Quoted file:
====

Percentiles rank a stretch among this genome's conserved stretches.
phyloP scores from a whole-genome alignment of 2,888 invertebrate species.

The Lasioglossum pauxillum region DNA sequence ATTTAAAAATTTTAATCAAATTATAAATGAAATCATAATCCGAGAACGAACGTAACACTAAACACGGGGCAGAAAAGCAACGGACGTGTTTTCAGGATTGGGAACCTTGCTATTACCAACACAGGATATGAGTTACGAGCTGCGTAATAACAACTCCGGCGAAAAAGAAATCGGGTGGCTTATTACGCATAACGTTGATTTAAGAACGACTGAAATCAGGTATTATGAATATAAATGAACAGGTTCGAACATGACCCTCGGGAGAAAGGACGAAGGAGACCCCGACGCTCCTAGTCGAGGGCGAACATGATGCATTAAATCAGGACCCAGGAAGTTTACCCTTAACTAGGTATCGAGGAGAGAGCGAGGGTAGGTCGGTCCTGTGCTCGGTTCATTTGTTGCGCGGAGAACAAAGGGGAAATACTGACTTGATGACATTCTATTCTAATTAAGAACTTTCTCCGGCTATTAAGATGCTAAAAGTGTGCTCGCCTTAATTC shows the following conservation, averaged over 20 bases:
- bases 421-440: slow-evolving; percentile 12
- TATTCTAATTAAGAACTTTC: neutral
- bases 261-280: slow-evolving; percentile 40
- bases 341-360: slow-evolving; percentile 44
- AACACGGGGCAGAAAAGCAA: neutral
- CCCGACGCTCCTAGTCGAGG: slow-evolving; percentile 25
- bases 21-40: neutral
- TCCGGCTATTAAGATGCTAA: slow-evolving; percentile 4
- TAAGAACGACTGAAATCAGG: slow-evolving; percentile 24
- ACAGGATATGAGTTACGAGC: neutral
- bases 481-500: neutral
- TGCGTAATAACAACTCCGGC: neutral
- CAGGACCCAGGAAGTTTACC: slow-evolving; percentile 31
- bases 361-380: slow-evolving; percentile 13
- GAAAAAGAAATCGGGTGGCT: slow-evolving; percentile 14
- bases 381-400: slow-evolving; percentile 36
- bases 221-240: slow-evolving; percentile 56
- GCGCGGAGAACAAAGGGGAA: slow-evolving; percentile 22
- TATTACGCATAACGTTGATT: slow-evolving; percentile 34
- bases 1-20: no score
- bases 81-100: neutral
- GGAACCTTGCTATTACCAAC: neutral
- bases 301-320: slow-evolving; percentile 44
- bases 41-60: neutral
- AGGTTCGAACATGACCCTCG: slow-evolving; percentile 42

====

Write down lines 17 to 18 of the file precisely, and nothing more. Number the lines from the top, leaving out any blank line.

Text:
- bases 361-380: slow-evolving; percentile 13
- GAAAAAGAAATCGGGTGGCT: slow-evolving; percentile 14